My close friends know that I have been looking for the perfect dog for my dog-crazy seven-year-old niece Ava and her mom for some time – and that this is in contrast to my usual stance in opposition to the whole concept of the “perfect” dog.
I don’t believe that dogs should be expected to come into a home that may not meet their needs very well and yet not cause a single ripple in the fabric (literal and figurative) of that home, any more than one would expect a new baby or adopted child or even an elderly relative to fit in seamlessly to a new home. In my view, adjustments and accommodations should be made on all sides, with respect for all the parties’ needs considered, in order to make the relationships and living situation work for everyone. So, for example, when you bring home a Border Collie or German Shepherd Dog, you’d better accept – nay, embrace - the exercise and mental stimulation needs of that dog, if you want him to be happy, and you can be happy with him. At a minimum, you will likely have to carve out a significant chunk of time in your day to devote to physical and mental exercise for the dog, and you may well have to do some problem-solving if it turns out that the dog develops problem behavior/s, such as separation anxiety, counter-surfing, urine marking, barking, chewing, over-excitement with guests, etc., etc.
I know all that – I preach all that! And I still want a perfect dog for my sister-in-law and niece. They have just been through so much in the past two years: My brother’s diagnosis, too-brief fight with cancer, and death. The death of my brother’s dog, Hannah, who had been a loving guardian of and companion to little Ava for her entire life, a few months prior to my brother’s death. Having to move Ava’s grandfather, who is in the late stages of Alzheimer’s disease, out of their home and into a care facility. I just don’t want to add any burden to Ava’s mom’s already heavy load of responsibilities, though we both want Ava to have a dog. She’s crazy about dogs.
Ava loved my Chihuahua-mix, Tito, and he liked her, too, but only for short-term visits. After a few days at Ava’s home, the senior dog would get cranky and snappy – probably due to his perennially sore back. He’s never liked anyone picking him up, and was just as apt to snarl as wag if someone petted him. A long-term placement there wasn’t fair to either of them.
So I’ve been looking for a dog, not too big (Ava and her mom are both petite!) nor too small (so it could engage in active romping play with an active, outdoor-loving girl); not too old to be playful, nor so young that it knew nothing about living in a home. The most important attribute, in my mind, is a general affection for and interest in kids. This dog-loving girl needs a girl-loving dog!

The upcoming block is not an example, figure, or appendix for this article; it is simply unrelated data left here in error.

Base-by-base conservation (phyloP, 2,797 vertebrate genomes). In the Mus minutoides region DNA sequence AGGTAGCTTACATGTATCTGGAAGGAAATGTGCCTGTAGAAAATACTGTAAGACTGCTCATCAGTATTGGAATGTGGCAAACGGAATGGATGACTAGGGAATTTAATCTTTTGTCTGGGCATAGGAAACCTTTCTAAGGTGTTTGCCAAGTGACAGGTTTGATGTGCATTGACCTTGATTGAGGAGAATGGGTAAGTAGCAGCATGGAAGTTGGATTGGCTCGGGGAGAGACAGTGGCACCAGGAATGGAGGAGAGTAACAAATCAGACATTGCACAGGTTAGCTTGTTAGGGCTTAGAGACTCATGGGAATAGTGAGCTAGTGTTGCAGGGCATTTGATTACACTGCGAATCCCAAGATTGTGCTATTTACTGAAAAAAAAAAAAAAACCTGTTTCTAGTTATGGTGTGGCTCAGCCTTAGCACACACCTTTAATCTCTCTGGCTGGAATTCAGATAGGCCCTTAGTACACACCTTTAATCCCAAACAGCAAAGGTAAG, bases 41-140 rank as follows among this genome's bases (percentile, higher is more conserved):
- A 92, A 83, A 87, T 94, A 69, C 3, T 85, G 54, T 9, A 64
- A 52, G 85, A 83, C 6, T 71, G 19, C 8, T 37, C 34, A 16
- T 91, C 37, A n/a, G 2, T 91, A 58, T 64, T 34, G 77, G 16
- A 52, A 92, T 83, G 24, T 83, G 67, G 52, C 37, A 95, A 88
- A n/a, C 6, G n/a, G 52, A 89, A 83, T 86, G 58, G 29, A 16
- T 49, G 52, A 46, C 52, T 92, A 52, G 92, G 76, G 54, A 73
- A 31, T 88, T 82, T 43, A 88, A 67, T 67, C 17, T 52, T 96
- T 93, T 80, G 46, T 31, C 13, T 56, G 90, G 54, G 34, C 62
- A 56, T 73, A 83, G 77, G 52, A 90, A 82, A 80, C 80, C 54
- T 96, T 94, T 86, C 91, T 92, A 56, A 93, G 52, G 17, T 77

I’m hoping I’ve found the right candidate (in my local shelter, of course!). She meets nearly all of my criteria, save one important bit: she’s too young, only about 4 months old, so she’s going to stay with me for a while for some training and socializing.
Woody could not be happier. He just turned a year old, but still has lots of puppy energy and need for a lot of stimulation. He’s been thrilled to have someone to romp, roll, chew, and wrestle with. He’s shared my home (and home office) with dozens of foster puppies since I fostered his litter last December, though I took a break from all that after the 11 pups from the Great Dane litter all went to their (forever, I hope) homes in July. Having this pup here has been like an early Christmas for him.
Otto, on the other hand, is looking pretty glum about this turn of events. I think he figured he only recently got Woody civilized – Woody was starting to behave like a respectable grownup dog – and now that’s all coming undone. Idiocy reigns again (in Otto’s mind), in the form of puppies bumping into him or, worse, running over the top of him when they are playing; puppies racing past him to get the ball that he was fetching in a more dignified manner; puppies splashing into water he was delicately lapping, etc. Rude, rude, rude, and disorderly. Not Otto’s cup of tea.
My husband is in the same camp. Woody only recently stopped deconstruction of his doghouse, and it looks like our apple tree, which Woody had been chewing the bark from, might live after all. And yet, a new set of puppy tooth-marks have appeared on the bench my husband built on our deck back when Otto was an adolescent. We’re going backward in his mind, too.
It’s impossible to explain it to Otto, but my husband understands: It’s only temporary, and we’re doing this for Ava. She and the pup met last weekend, and it looked like mutual love and attraction instantly. This pup is affectionate and playful, sweet and smart, and though she’s just as mouthy as all pups are at this baby-tooth-shedding stage, she’s got a nice soft mouth. She’s doing great with house-training, crate-training, and lessons in basic manners. Ava’s mom is busy getting references for a dog daycare and/or a dog walker, and I’m making inroads into finding a trainer they can work with in their town. In another few weeks, we’ll deliver her to Ava, and I might spend a night or two to get housetraining in theirhouse initiated, and get them all settled in together. I can’t wait.